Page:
There are more interesting points to consider than I can list here, but the resounding theme here is that the corporate church structure prevents Christ from working in each and every member of the body. Furthermore, they believe that it actually stifles the body's ability to fully experience the Lord's presence due to excessive control.

"...the Protestant order of worship strangles the headship of Jesus Christ. The entire service is directed by one person. You are limited to the knowledge, gifting, and experience of one member of the body - the pastor...Jesus Christ has no freedom to express Himself through His body at His discretion. He too is rendered a passive spectator."

No one who has read my reviews over the last year does not know that I am on an alternative journey to the traditional church model. Those who are not ready for or do not aspire to grow in this way will be offended to some extent by this book. One reviewer suggested that the author's believe the house church movement is the answer, but they do not say that. They believe that any meeting that seeks to impose the will of a few on the many rather than seeking the will of Christ is detrimental to all. ...more
4

July 9, 2013

Great history lesson on how the church went from Acts to today.
5

January 2, 2015

Housechurch advocate Frank Viola and Christian pollster George Barna collaborated on this revised edition of Viola's original book by the same title, and the result is so controversial that publisher Tyndale issued a rare disclaimer in the form of a preface. "Tyndale does not necessarily agree with ...Full Review
4

Jan 19, 2011

No, this isn't a "bash the Christians" book. It's a "bash the church" book (lowercase “c”). The authors' goal is to redirect Christians back to the original teachings of the New Testament, where the “Church” was never a building.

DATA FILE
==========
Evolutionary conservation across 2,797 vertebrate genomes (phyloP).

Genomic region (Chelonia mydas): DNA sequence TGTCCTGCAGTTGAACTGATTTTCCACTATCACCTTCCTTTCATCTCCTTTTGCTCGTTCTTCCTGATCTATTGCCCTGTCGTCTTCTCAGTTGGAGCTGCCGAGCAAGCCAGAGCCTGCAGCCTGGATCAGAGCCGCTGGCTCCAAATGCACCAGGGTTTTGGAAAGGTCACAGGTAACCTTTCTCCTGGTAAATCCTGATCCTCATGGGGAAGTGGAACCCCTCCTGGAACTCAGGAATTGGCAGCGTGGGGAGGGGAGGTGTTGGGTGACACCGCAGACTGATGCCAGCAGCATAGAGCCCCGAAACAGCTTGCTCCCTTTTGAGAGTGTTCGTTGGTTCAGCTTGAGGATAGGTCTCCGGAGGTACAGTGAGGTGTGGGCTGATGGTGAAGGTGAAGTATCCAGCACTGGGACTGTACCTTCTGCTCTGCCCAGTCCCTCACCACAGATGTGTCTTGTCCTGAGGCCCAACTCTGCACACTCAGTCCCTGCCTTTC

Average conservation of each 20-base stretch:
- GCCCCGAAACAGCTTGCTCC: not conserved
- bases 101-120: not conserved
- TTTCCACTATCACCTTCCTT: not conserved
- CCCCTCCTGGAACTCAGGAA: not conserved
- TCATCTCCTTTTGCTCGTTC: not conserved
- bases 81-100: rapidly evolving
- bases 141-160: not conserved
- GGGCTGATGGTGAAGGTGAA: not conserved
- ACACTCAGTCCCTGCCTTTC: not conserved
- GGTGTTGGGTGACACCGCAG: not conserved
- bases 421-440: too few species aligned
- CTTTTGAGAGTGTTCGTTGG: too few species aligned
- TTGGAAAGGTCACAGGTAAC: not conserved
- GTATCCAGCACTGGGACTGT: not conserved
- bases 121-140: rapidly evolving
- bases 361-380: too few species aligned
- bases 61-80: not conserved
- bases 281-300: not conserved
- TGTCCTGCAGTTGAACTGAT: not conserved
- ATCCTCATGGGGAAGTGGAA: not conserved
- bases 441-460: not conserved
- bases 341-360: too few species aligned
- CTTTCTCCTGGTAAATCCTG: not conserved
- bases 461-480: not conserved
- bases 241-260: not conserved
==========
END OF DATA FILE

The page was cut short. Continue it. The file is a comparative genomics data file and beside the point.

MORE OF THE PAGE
"Pagan," as used by the authors, pretty much just means "different from what the New Testament teaches." Their goal is to encourage Christians to embrace the original New Testament church.

Church buildings are wrong. Sacraments are wrong. Collection plates are wrong. No, this isn't a "bash the Christians" book. It's a "bash the church" book (lowercase “c”). The authors' goal is to redirect Christians back to the original teachings of the New Testament, where the “Church” was never a building.

"Pagan," as used by the authors, pretty much just means "different from what the New Testament teaches." Their goal is to encourage Christians to embrace the original New Testament church.

Church buildings are wrong. Sacraments are wrong. Collection plates are wrong. Pulpits are wrong. You’ll get a earful, and if “wrong” means “not the way it was first done,” then the authors have a well-researched point. But an important distinction needs to be made: The New Testament church, in this book, should not be confused with the “first century church.” No extraneous Christian teachings are acceptable to Viola and Barna, who either ignore or condemn them. Even if some of these teachings are contemporary with New Testament writings. For example, church fathers Ignatius, Clement of Rome and Tertullian are criticized for introducing a clergy, and the Didache’s instructions are never mentioned by the authors, who insist that early Christian worship sessions had no structure. Perhaps the authors subscribe to the view that all of the New Testament Gospels and epistles were written in Paul’s time.

Part of the intrigue of this book, for me, is that I grew up in a nondenominational church similar to what the authors approve of as "organic," and that ignores all Christian instruction outside the Bible. This church has a bit more structure to their worship than what Viola and Barna recommend, but it does meet in homes and all members participate equally in the service. It's a "back to Jesus" movement patterned after the New Testament.